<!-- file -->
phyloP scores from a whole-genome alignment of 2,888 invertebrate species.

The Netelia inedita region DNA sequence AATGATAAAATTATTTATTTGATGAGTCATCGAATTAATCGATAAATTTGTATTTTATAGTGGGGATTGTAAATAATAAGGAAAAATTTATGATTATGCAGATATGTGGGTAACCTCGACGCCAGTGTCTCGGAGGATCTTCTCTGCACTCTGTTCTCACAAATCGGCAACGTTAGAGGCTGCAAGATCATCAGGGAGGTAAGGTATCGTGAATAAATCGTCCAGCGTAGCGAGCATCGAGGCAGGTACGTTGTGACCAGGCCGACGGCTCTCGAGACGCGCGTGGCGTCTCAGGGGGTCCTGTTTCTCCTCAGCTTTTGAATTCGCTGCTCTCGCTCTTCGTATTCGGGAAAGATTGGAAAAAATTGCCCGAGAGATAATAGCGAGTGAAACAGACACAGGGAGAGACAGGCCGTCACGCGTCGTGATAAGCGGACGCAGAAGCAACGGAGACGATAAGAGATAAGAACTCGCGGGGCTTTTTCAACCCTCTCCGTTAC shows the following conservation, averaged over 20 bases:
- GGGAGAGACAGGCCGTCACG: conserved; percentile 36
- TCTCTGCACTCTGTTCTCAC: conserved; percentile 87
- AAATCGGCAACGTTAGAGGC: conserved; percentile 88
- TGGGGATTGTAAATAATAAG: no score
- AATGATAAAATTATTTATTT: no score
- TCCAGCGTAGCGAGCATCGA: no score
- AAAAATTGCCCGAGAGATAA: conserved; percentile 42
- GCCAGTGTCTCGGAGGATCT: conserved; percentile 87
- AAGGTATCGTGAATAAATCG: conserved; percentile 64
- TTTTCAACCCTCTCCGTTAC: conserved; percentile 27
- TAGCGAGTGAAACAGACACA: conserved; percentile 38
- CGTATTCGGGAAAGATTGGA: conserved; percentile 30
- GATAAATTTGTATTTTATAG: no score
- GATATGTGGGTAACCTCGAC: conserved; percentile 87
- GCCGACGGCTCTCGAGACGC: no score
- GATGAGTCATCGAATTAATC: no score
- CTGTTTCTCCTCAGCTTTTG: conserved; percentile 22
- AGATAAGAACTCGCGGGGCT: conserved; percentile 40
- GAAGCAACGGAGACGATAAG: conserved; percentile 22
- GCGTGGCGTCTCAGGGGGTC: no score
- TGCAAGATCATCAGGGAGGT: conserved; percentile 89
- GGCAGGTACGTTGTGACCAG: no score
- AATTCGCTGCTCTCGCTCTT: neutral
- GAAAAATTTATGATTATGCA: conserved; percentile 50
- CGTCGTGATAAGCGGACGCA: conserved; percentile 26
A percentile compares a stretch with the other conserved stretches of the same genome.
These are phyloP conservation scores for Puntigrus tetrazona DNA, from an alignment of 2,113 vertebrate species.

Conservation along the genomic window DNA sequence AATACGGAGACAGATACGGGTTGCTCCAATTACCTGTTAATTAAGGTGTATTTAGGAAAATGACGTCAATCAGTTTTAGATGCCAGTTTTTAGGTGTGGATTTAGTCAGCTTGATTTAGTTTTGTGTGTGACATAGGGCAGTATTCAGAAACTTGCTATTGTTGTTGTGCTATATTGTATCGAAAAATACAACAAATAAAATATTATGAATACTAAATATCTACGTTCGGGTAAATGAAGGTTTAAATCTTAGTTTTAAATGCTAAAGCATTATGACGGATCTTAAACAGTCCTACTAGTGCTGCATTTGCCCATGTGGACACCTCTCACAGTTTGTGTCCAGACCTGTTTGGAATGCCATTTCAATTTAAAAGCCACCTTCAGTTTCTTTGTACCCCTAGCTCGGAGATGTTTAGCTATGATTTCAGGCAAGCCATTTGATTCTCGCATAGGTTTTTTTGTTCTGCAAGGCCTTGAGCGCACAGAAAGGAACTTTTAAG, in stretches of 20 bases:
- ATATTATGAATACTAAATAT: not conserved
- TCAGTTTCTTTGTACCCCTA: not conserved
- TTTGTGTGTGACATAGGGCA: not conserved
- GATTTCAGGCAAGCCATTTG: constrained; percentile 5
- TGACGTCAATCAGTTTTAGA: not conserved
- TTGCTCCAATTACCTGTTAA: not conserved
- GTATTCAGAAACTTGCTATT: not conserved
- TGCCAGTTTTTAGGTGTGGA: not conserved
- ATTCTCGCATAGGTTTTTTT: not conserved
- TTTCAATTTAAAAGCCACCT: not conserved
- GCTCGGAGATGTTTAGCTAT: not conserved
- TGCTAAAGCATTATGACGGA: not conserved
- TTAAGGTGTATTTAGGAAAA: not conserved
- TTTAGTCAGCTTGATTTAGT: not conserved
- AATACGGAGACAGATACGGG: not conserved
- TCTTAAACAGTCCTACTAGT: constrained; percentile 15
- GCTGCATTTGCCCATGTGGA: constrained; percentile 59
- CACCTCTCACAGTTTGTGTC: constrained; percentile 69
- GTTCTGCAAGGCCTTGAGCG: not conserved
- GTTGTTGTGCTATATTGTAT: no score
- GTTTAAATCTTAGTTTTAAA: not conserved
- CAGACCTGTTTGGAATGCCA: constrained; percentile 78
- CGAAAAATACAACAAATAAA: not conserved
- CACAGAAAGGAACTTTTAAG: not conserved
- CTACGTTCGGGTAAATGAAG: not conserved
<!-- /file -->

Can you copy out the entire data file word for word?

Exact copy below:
phyloP scores from a whole-genome alignment of 2,888 invertebrate species.

The Netelia inedita region DNA sequence AATGATAAAATTATTTATTTGATGAGTCATCGAATTAATCGATAAATTTGTATTTTATAGTGGGGATTGTAAATAATAAGGAAAAATTTATGATTATGCAGATATGTGGGTAACCTCGACGCCAGTGTCTCGGAGGATCTTCTCTGCACTCTGTTCTCACAAATCGGCAACGTTAGAGGCTGCAAGATCATCAGGGAGGTAAGGTATCGTGAATAAATCGTCCAGCGTAGCGAGCATCGAGGCAGGTACGTTGTGACCAGGCCGACGGCTCTCGAGACGCGCGTGGCGTCTCAGGGGGTCCTGTTTCTCCTCAGCTTTTGAATTCGCTGCTCTCGCTCTTCGTATTCGGGAAAGATTGGAAAAAATTGCCCGAGAGATAATAGCGAGTGAAACAGACACAGGGAGAGACAGGCCGTCACGCGTCGTGATAAGCGGACGCAGAAGCAACGGAGACGATAAGAGATAAGAACTCGCGGGGCTTTTTCAACCCTCTCCGTTAC shows the following conservation, averaged over 20 bases:
- GGGAGAGACAGGCCGTCACG: conserved; percentile 36
- TCTCTGCACTCTGTTCTCAC: conserved; percentile 87
- AAATCGGCAACGTTAGAGGC: conserved; percentile 88
- TGGGGATTGTAAATAATAAG: no score
- AATGATAAAATTATTTATTT: no score
- TCCAGCGTAGCGAGCATCGA: no score
- AAAAATTGCCCGAGAGATAA: conserved; percentile 42
- GCCAGTGTCTCGGAGGATCT: conserved; percentile 87
- AAGGTATCGTGAATAAATCG: conserved; percentile 64
- TTTTCAACCCTCTCCGTTAC: conserved; percentile 27
- TAGCGAGTGAAACAGACACA: conserved; percentile 38
- CGTATTCGGGAAAGATTGGA: conserved; percentile 30
- GATAAATTTGTATTTTATAG: no score
- GATATGTGGGTAACCTCGAC: conserved; percentile 87
- GCCGACGGCTCTCGAGACGC: no score
- GATGAGTCATCGAATTAATC: no score
- CTGTTTCTCCTCAGCTTTTG: conserved; percentile 22
- AGATAAGAACTCGCGGGGCT: conserved; percentile 40
- GAAGCAACGGAGACGATAAG: conserved; percentile 22
- GCGTGGCGTCTCAGGGGGTC: no score
- TGCAAGATCATCAGGGAGGT: conserved; percentile 89
- GGCAGGTACGTTGTGACCAG: no score
- AATTCGCTGCTCTCGCTCTT: neutral
- GAAAAATTTATGATTATGCA: conserved; percentile 50
- CGTCGTGATAAGCGGACGCA: conserved; percentile 26
A percentile compares a stretch with the other conserved stretches of the same genome.
These are phyloP conservation scores for Puntigrus tetrazona DNA, from an alignment of 2,113 vertebrate species.

Conservation along the genomic window DNA sequence AATACGGAGACAGATACGGGTTGCTCCAATTACCTGTTAATTAAGGTGTATTTAGGAAAATGACGTCAATCAGTTTTAGATGCCAGTTTTTAGGTGTGGATTTAGTCAGCTTGATTTAGTTTTGTGTGTGACATAGGGCAGTATTCAGAAACTTGCTATTGTTGTTGTGCTATATTGTATCGAAAAATACAACAAATAAAATATTATGAATACTAAATATCTACGTTCGGGTAAATGAAGGTTTAAATCTTAGTTTTAAATGCTAAAGCATTATGACGGATCTTAAACAGTCCTACTAGTGCTGCATTTGCCCATGTGGACACCTCTCACAGTTTGTGTCCAGACCTGTTTGGAATGCCATTTCAATTTAAAAGCCACCTTCAGTTTCTTTGTACCCCTAGCTCGGAGATGTTTAGCTATGATTTCAGGCAAGCCATTTGATTCTCGCATAGGTTTTTTTGTTCTGCAAGGCCTTGAGCGCACAGAAAGGAACTTTTAAG, in stretches of 20 bases:
- ATATTATGAATACTAAATAT: not conserved
- TCAGTTTCTTTGTACCCCTA: not conserved
- TTTGTGTGTGACATAGGGCA: not conserved
- GATTTCAGGCAAGCCATTTG: constrained; percentile 5
- TGACGTCAATCAGTTTTAGA: not conserved
- TTGCTCCAATTACCTGTTAA: not conserved
- GTATTCAGAAACTTGCTATT: not conserved
- TGCCAGTTTTTAGGTGTGGA: not conserved
- ATTCTCGCATAGGTTTTTTT: not conserved
- TTTCAATTTAAAAGCCACCT: not conserved
- GCTCGGAGATGTTTAGCTAT: not conserved
- TGCTAAAGCATTATGACGGA: not conserved
- TTAAGGTGTATTTAGGAAAA: not conserved
- TTTAGTCAGCTTGATTTAGT: not conserved
- AATACGGAGACAGATACGGG: not conserved
- TCTTAAACAGTCCTACTAGT: constrained; percentile 15
- GCTGCATTTGCCCATGTGGA: constrained; percentile 59
- CACCTCTCACAGTTTGTGTC: constrained; percentile 69
- GTTCTGCAAGGCCTTGAGCG: not conserved
- GTTGTTGTGCTATATTGTAT: no score
- GTTTAAATCTTAGTTTTAAA: not conserved
- CAGACCTGTTTGGAATGCCA: constrained; percentile 78
- CGAAAAATACAACAAATAAA: not conserved
- CACAGAAAGGAACTTTTAAG: not conserved
- CTACGTTCGGGTAAATGAAG: not conserved